Penn State

The beat goes on: Thon families, students dance, celebrate for a greater cause

UNIVERSITY PARK — The energy never died Saturday as the IFC/Panhellenic Dance Marathon continued to raise money and awareness for childhood cancer.

Jay Paterno took the Bryce Jordan Center stage Saturday and spoke before more than 15,000 people, bringing some to tears and leaving the rest chanting, “We are ... Penn State.”

Paterno also spoke last year at Thon just weeks after his father passed.

“It means the world to me to be here. I’ve been a part of this since I was a kid, and it’s one of the most inspiring and incredible events there is. I only regret that I never danced as a student,” Paterno told the CDT. “My dad was here four years ago and said Thon is exactly what Penn State is. Speaking on his behalf, I know Thon, and the fact that this university is part of it, never made him more proud.”

And being proud seemed to be the theme Saturday as Penn state student volunteers and Four Diamonds Fund families said there is nothing they’d rather be a part of than Thon.

“You work all year on something that impacts so many. It makes us all proud,” said junior Eddy Barringer, who is a part of a special events committee.

“You can’t really describe what it means,” added freshman Paige Deverts, a moraler for the event. “You read about it and see it on TV, but experiencing such a great event is the most rewarding part because you’re about to help so many families and be a part of something so big.”

Deverts’ role was to keep people motivated throughout the day and set up foot rubs for those dancing.

“You don’t want anyone wearing out,” she said. “We still have a long ways ahead of us.”

The 46-hour dance marathon started Friday night and ends Sunday afternoon.

The Kratzer family, of Harrisburg, was in attendance Saturday for their 4-year-old son, Collin, who is suffering from a brain tumor.

“It’s really amazing,” Jennifer Kratzer said. “It’s been a long couple years, but this lightens the mood and brings out a little positive in things.”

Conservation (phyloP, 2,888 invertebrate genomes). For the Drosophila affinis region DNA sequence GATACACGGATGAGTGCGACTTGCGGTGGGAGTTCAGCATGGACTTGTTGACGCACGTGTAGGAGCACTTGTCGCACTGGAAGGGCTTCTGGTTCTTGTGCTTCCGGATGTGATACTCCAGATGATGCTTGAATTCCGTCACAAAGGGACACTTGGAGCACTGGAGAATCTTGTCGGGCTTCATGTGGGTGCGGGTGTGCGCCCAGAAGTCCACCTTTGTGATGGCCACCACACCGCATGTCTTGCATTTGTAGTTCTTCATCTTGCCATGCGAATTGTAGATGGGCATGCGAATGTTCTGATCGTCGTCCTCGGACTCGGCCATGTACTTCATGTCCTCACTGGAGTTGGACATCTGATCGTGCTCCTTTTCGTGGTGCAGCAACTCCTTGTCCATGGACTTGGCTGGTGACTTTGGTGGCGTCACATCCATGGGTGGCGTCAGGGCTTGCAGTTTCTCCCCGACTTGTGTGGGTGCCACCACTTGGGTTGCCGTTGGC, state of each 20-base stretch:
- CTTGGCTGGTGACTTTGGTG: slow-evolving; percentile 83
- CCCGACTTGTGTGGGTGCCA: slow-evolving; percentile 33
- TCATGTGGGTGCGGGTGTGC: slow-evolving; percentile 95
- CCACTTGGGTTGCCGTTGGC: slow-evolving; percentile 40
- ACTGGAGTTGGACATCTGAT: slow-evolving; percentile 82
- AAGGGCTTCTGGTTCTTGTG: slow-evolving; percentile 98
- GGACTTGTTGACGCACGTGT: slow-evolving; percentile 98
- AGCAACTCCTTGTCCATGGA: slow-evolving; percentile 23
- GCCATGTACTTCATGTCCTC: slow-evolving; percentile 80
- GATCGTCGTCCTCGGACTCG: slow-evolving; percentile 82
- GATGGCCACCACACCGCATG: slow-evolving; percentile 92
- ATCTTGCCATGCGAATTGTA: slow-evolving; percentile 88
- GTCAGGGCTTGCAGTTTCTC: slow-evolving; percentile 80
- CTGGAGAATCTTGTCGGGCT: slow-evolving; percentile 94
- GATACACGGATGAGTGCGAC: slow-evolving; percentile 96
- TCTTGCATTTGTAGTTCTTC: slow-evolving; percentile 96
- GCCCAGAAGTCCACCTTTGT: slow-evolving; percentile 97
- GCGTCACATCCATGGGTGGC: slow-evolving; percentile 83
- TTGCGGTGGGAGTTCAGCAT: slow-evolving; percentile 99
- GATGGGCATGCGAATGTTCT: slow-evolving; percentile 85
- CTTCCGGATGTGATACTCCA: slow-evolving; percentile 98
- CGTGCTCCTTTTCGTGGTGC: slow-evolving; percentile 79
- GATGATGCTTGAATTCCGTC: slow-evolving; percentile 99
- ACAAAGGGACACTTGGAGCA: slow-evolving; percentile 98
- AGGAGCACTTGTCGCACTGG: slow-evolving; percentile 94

Bill and Jennifer Kratzer said Collin was diagnosed with high risk metastatic medulloblastoma — a brain tumor that had spread to his spine — in April 2010. Since then, he has had brain surgery, high dose chemo, an autologous stem-cell rescue, maintenance chemo, a phase II trial, more chemo, and radiation to his brain and spine. The couple said their son has relapsed twice, but is fighting with “such strength and courage, we have more recently dubbed him ‘Collin Courageous.’ ”

“It nice that a hospital like Hershey is so close to us,” Jennifer Kratzer said. “This is our third Thon and everyone has been so helpful, welcoming, and Thon is just such a positive experience.”

The day’s events included performances by several bands including My Hero Zero, Public Domain, 7 Hump Wump and Pistol Ped, which were introduced by Four Diamonds children.

There was also a fashion show that put the spotlight on Four Diamonds children. The kids, wearing Penn State gear, took the stage to cheers from the crowd after they were introduced by student volunteers.

Last year, Thon participants raised more than $10 million for the Four Diamonds Fund — a charitable organization based out of the Penn State Milton S. Hershey Medical Center that supports pediatric cancer patients and their families.

Paterno said the goal this year is to raise $11 million. That figure would put the fundraiser over the $100 million mark for all-time donations.

“There is no doubt in my mind this can be achieved,” he said. “When Penn State is given a goal, they don’t just make it, they surpass it.”

Britney Milazzo can be reached at 231-4648. Follow her on Twitter @brmilazzo.

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